c. Separate aperiodic (untuned) antenna loading coils are permitted, but must not be tapped or work in conjunction with a variable capacitor or be of a variable inductance such that it constitutes or is part of a second tuned circuit.

d. Multiple variable capacitors are allowed, and may be used in not only the "tank" circuit of the set, but also in other locations such as the antenna and ground connections to the set (subject to the restrictions of 4.c. above).

e. The use of one separate tank circuit, to be operated only as a rejecter trap or QRM suppression circuit is permitted. Such circuit may not be used in a manner that otherwise increases the inherent selectivity of the basic set, i.e. as a band pass or acceptor circuit. This circuit may be coupled to the set in any desired manner.

f. If you want to try out a second antenna or receiver, put in another entry for them.

g. Hobby class entries which are judged to be using a double-tuned circuit will be bumped up to the open class.

Antenna may be indoors or outdoors. Maximum length of loop is 32 feet, measured around the perimeter. Examples are rectangles of 8 ft by 8 ft or 4’ by 12’. Multiple wires may be used, separated by no more than 6 inches. For a 3 turn loop, the outside dimensions of the loop are limited to 32 feet, but the total wire length will be longer and that is allowed (32 feet x 3 = 96 feet for this case).

(4) SHORT WAVE CLASS The equipment restrictions for this class are the same as for the Open Class. The objective is to hear and identify stations broadcasting in the international Short-wave bands AND THE HAM BANDS from 160 - 2 meters. Each station heard and identified will be counted as one point. WWV counts as a station. Those stations broadcasting in more than one band may be counted for each band in which they are heard. There are no equipment multipliers for scoring in this class. Location and distance to transmitting site and transmitter power will not be factors in this category, although any information you can determine along those lines will be useful in determining the capabilities of crystal sets on the higher frequencies. Along the same lines, a detailed description of your rig and operating techniques will add to the knowledge base.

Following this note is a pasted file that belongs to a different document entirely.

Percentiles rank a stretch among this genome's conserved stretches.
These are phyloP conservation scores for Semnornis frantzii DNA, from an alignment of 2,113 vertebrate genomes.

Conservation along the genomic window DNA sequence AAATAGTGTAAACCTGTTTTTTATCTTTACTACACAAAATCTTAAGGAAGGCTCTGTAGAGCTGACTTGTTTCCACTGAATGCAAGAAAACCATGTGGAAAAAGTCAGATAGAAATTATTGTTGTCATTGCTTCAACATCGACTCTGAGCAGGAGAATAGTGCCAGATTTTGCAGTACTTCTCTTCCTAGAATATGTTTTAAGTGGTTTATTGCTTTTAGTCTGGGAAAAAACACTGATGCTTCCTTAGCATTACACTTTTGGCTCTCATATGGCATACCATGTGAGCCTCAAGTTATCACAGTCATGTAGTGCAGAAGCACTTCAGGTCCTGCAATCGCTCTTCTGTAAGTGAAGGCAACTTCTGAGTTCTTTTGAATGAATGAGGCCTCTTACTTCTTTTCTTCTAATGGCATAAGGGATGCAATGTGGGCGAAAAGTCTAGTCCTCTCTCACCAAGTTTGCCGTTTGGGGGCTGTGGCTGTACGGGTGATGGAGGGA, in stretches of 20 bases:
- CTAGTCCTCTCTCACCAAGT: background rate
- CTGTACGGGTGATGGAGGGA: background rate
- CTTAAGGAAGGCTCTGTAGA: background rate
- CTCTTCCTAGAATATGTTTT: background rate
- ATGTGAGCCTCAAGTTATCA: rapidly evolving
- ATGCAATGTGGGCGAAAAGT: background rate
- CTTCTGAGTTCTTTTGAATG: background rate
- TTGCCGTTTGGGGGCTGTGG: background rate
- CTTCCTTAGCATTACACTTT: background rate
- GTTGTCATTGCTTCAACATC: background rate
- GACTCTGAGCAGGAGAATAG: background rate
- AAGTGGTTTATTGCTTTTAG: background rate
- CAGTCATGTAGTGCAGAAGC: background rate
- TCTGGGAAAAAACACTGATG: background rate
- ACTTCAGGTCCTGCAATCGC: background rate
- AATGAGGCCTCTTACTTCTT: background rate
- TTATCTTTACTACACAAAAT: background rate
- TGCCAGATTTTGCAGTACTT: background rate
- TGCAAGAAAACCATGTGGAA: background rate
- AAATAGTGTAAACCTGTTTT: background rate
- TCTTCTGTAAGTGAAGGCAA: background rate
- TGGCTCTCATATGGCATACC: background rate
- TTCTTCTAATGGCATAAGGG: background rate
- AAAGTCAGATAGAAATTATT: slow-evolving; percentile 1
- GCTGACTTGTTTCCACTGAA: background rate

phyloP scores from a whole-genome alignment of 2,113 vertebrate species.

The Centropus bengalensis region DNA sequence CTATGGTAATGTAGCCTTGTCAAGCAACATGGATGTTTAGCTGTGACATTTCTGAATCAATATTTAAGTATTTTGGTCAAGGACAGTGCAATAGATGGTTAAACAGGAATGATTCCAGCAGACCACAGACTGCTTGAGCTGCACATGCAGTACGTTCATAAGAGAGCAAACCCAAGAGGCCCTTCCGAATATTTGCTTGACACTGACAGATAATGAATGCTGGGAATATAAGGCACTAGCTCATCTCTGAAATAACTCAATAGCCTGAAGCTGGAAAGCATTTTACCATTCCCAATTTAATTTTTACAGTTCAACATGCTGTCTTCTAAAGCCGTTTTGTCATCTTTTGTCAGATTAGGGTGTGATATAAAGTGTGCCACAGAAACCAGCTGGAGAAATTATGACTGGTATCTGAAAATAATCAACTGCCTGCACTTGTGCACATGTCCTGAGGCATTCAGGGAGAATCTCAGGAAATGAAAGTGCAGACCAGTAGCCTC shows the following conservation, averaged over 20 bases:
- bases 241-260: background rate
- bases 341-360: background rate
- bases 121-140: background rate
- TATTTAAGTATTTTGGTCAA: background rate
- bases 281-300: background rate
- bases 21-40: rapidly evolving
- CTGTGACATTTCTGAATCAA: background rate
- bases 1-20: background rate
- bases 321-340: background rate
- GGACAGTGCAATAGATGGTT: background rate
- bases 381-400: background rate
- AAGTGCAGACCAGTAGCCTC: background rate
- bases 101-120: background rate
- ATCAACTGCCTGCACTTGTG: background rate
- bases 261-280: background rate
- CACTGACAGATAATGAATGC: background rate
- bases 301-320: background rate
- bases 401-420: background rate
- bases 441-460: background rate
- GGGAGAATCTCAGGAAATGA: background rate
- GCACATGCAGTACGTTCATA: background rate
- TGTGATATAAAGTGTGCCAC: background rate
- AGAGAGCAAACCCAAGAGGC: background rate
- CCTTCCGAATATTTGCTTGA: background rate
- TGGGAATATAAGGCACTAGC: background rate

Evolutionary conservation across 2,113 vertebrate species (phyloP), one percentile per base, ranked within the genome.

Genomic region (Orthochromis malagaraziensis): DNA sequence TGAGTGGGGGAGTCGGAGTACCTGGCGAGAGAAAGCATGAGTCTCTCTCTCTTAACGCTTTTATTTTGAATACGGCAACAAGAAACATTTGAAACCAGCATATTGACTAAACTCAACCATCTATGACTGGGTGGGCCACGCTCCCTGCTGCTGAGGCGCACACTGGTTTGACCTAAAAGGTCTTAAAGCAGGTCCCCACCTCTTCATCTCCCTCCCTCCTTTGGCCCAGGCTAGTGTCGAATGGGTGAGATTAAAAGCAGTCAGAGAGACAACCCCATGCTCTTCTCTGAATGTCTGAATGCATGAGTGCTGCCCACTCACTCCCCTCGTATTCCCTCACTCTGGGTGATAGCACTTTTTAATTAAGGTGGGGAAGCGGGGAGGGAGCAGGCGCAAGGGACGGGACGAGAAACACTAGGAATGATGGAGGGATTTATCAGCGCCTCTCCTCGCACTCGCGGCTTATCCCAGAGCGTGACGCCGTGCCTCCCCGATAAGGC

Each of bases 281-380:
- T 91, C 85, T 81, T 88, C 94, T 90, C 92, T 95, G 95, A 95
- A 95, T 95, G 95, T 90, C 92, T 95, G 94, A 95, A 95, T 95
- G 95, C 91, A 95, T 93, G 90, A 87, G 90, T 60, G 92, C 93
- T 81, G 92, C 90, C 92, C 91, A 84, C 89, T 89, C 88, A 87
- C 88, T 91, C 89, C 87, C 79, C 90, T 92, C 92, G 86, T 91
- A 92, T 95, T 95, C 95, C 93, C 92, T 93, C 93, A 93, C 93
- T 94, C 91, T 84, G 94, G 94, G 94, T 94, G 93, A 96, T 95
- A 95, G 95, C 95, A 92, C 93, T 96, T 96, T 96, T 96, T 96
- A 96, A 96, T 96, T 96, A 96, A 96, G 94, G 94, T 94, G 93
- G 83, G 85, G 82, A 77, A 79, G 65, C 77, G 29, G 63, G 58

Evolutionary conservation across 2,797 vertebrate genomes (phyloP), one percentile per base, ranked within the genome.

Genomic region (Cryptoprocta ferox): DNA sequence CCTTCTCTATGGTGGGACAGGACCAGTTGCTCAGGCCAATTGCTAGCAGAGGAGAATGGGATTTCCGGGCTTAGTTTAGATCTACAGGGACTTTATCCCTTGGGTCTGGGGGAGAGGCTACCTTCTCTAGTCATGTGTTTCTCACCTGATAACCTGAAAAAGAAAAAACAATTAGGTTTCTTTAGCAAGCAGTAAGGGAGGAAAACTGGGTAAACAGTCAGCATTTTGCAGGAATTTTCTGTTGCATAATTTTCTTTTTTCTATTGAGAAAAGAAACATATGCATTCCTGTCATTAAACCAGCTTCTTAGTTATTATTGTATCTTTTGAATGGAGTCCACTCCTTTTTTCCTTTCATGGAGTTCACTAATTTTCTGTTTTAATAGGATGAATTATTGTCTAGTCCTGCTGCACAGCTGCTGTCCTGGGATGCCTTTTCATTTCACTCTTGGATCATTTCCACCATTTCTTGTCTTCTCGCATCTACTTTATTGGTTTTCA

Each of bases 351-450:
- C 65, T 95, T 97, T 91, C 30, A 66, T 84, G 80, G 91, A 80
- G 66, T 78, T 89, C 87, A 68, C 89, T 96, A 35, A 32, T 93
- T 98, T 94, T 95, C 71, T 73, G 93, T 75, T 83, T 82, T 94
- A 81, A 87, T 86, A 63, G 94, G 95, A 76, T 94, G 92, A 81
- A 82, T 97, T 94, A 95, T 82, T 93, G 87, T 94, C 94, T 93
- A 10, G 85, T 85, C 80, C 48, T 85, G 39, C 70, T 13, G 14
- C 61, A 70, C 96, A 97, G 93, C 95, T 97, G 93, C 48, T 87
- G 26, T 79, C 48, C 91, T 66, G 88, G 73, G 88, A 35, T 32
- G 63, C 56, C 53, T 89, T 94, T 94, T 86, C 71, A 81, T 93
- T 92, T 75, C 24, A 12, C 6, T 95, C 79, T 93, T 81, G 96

The equipment restrictions for this class are the same as for the Short wave class, except a point is awarded for each two-way transmission. The crystal set is used as a receiver. Tube or transistor AM transmitters are allowed, with power and band usage per FCC regulations. A common Ham AM 75 meter frequency in the Southeast is 3.885 MHz.

(6) BELOW BCB CLASS (includes LF and VLF bands)
We have a new band for our contest: 529 kHz and below. For crystal sets, that means you might be able to copy some NDBs (non-directional aircraft beacons), or in Europe, long wave AM broadcasts. Each station ID'd will count as one point. The equipment restrictions for this class are the same as for the Short wave class.

1) BCB Open Class

a) One view with points based on distance/power.

b) Another new view based on total number of stations identified. If you submit your log based on the distance/power calculations, you will also be counted in the number of stations category.